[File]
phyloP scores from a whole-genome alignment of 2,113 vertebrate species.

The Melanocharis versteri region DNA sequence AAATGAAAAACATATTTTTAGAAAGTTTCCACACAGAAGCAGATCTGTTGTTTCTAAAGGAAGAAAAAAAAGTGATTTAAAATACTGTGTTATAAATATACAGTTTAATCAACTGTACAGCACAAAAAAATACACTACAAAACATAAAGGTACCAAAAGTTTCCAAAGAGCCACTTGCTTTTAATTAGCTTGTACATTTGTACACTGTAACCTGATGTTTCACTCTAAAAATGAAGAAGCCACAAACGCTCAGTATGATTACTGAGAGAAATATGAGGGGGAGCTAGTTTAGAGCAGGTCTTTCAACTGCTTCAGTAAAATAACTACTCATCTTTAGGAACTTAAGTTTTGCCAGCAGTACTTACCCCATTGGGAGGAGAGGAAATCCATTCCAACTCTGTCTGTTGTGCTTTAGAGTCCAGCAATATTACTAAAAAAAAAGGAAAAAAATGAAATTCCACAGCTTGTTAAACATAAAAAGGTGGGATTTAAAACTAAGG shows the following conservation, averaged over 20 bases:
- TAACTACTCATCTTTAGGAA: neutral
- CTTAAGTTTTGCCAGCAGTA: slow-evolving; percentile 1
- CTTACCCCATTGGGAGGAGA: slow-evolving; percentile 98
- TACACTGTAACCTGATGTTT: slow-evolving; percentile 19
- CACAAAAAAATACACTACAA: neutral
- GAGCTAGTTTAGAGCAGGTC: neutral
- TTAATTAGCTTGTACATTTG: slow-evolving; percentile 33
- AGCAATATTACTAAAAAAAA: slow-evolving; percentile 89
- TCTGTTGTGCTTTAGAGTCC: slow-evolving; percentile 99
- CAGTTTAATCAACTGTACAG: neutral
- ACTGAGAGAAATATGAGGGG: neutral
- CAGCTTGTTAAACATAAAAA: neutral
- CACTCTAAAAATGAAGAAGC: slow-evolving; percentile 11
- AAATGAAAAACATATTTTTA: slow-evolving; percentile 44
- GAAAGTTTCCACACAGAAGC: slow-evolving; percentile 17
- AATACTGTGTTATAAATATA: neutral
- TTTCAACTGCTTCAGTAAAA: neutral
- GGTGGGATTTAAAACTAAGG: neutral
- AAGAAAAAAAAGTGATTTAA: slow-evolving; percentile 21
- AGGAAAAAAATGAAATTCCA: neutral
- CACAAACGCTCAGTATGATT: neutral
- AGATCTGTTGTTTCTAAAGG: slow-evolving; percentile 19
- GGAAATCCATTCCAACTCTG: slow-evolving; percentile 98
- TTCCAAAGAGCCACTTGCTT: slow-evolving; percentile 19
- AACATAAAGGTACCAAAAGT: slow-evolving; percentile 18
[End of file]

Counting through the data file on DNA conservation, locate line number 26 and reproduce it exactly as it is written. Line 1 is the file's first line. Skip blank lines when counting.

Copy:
- TTCCAAAGAGCCACTTGCTT: slow-evolving; percentile 19